In Paris back in 2011 I saw an insightful theatrical revue about the Second Empire, the eighteen-year period from 1852 to 1870 when Louis-Napoléon Bonaparte ruled France as Emperor Napoléon III.
The musical spectacle “Hugoffenbach” combined texts by Victor Hugo (1802-1885), expressing his outrage at Louis-Napoléon Bonaparte’s seizure of power, with satirical songs by Jacques Offenbach (1819-1880), whose operettas (better known as “Offenbachiades”) were exceedingly popular in Paris during the Second Empire.
“Hugoffenbach” was complied, written and directed by Patrick Mons, who also played the role of Victor Hugo and spoke his texts with great clarity and dramatic feeling. He was joined on the stage by mezzo-soprano Marie Blanc, baritone Philippe Scagni and guitarist Thierry Garcia — all of whom are also excellent actors.
Although I was aware of Offenbach’s reputation as a satirist of the Second Empire, I had never thought much about what that meant. The juxtaposition with Hugo’s angry texts put Offenbach’s songs (some of which were quite familiar to me) into their historical perspective.
As it happened there was a panel discussion on the stage after the performance. I found the discussion quite interesting, but it did get a bit academic after a while, which was not surprising because the panel members were mainly professors. They argued, for instance, about whether Hugo and Offenbach had ever actually met in person, which seems unlikely because Hugo was in exile during the Second Empire and Offenbach was living in Paris. They agreed, however, that Hugo saw one of Offenbach’s operettas several times in Brussels, Belgium, since he was not allowed to set foot in France.
One of the professors also pointed out that the outraged texts used in “Hugoffenbach” were ones that Hugo wrote immediately after Louis-Napoléon Bonaparte’s seizure of power in 1851, and that Hugo became less angry as the years went on. This did not sit well with some of the non-academic people in the audience, who were not interested in minor quibbles but mainly wanted to praise the actors and singers and say how impressed they were with the production.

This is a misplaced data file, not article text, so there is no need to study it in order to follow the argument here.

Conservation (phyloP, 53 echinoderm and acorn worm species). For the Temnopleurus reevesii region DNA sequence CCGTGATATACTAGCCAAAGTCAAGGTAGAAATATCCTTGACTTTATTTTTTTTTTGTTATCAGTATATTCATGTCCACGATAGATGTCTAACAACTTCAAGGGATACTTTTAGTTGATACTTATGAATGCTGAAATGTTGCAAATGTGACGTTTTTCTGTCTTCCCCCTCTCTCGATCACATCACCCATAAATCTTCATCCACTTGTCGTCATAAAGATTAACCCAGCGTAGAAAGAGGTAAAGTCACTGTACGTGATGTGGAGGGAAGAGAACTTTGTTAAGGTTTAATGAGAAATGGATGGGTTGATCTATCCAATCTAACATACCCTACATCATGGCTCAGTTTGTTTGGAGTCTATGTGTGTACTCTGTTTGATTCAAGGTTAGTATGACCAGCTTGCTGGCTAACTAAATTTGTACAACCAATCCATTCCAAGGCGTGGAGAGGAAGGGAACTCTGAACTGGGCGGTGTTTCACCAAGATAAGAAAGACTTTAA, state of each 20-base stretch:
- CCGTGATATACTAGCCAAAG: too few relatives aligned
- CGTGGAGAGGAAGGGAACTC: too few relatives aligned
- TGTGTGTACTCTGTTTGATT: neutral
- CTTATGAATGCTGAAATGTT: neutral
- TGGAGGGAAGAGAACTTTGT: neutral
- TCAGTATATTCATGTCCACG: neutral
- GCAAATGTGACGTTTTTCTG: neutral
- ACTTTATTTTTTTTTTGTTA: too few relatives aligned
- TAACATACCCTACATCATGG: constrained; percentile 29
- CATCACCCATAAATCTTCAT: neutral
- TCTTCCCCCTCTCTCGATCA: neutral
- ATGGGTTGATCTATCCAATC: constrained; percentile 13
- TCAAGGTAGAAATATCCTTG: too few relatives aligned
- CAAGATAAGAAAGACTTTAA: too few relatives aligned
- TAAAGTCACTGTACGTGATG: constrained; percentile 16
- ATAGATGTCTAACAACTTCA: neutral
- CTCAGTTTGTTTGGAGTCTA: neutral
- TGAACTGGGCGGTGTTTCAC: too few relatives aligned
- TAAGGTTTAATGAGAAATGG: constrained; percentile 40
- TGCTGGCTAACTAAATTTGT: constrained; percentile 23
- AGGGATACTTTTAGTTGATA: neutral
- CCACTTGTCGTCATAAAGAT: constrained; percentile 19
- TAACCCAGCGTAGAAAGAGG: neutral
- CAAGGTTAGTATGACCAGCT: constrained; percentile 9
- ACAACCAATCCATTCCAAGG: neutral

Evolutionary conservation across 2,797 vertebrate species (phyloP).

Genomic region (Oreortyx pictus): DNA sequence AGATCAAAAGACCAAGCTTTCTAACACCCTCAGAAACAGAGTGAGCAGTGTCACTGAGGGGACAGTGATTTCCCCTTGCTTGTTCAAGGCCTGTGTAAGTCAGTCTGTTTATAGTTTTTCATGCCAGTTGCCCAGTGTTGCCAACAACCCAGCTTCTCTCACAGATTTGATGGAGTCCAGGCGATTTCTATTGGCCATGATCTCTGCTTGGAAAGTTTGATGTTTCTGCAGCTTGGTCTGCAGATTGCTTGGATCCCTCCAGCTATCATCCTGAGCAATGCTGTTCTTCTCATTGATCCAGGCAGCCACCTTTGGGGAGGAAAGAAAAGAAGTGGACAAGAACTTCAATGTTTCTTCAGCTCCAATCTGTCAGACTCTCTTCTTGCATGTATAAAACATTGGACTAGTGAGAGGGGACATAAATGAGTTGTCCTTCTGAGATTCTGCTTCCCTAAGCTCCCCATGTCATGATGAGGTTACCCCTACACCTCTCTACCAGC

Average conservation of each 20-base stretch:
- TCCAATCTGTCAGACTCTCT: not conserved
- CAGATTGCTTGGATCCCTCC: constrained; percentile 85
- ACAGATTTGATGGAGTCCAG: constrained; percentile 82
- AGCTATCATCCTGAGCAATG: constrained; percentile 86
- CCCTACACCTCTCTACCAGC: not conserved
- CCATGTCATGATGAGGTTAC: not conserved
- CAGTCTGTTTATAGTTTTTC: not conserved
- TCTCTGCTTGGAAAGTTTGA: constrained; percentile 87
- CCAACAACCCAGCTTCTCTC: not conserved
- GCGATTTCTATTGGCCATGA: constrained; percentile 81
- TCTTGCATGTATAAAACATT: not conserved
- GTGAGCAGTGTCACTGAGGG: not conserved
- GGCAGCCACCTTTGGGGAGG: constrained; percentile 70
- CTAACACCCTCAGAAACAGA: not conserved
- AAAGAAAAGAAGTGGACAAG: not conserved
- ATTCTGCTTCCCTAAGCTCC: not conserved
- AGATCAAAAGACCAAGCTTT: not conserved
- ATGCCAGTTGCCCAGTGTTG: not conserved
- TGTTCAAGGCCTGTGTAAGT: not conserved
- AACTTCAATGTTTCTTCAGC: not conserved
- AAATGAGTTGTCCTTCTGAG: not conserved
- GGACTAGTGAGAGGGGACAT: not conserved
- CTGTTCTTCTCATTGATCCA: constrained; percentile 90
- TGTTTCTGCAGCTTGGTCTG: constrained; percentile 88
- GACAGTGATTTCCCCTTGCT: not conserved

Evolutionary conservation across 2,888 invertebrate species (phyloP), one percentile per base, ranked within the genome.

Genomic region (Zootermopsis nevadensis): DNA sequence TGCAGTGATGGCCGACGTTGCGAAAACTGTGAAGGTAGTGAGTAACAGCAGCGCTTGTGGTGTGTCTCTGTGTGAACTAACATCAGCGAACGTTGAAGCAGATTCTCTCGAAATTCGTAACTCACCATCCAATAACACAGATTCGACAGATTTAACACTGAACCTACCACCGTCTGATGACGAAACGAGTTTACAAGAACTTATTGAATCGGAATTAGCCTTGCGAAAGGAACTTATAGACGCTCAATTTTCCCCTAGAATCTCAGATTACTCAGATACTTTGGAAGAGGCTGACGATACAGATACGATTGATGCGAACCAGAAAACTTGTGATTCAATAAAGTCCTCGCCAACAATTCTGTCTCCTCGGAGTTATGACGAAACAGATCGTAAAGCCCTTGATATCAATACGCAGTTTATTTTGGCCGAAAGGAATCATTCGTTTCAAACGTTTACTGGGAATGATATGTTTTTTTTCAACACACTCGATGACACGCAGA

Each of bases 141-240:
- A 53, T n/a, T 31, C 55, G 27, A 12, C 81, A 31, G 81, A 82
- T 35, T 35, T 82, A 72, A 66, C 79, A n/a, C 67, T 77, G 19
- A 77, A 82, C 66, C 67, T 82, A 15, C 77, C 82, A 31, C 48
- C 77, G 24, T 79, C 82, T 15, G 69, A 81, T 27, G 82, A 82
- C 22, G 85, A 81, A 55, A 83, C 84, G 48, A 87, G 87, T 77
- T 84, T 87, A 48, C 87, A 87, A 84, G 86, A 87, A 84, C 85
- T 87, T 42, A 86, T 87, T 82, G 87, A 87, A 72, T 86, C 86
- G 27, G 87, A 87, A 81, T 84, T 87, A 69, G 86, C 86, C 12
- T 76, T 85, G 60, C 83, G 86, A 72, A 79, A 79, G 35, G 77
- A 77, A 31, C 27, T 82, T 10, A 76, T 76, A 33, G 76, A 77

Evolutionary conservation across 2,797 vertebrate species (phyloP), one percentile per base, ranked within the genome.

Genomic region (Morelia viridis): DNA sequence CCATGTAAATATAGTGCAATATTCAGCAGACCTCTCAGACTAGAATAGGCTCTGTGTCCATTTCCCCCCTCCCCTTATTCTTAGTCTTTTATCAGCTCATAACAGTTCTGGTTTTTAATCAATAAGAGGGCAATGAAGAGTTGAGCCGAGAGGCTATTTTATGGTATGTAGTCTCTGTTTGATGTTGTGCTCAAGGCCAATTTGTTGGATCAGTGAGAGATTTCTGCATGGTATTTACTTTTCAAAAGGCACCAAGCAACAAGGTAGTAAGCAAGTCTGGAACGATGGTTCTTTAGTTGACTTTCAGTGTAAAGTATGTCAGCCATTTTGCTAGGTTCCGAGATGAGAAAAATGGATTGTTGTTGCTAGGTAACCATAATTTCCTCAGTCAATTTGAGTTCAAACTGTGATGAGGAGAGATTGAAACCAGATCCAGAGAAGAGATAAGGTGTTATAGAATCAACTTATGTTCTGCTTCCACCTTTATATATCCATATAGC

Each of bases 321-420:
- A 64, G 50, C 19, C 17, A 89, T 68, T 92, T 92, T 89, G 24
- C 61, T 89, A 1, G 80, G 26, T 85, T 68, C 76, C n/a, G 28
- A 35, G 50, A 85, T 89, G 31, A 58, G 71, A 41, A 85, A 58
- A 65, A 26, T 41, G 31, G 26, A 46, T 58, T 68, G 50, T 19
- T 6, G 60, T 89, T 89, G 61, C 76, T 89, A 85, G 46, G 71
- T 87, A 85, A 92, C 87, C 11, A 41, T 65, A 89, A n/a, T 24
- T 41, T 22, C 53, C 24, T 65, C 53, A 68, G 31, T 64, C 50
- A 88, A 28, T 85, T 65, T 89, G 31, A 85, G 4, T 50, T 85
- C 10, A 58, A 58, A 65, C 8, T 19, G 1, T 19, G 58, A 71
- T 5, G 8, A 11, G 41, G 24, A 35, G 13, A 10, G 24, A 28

Actually the panel member I found most interesting was the one who said the least. She was a young graduate student who was writing her dissertation on the dramatist Victorien Sardou (1831-1908), author of many plays including La Tosca, which later became the basis for Puccini’s opera Tosca.
The venue for “Hugoffenbach” was a short-lived theatre called the Théâtre Musical Marsoulan, which existed from 2008 to 2013 in a nondescript building at 20, rue Marsoulan in the 12th arrondissement of Paris, halfway between Place de la Nation and Porte de Vincennes.
This was a pleasant little theatre with 180 comfortable red plush seats for the spectators.
Currently (as of 2018) there is a different theatre at this address, the Théâtre Elizabeth Czerczuk (T.E.C.), which I haven’t been to yet so I can’t say anything about it.
My photos in this post are from 2011. I revised the text in 2018.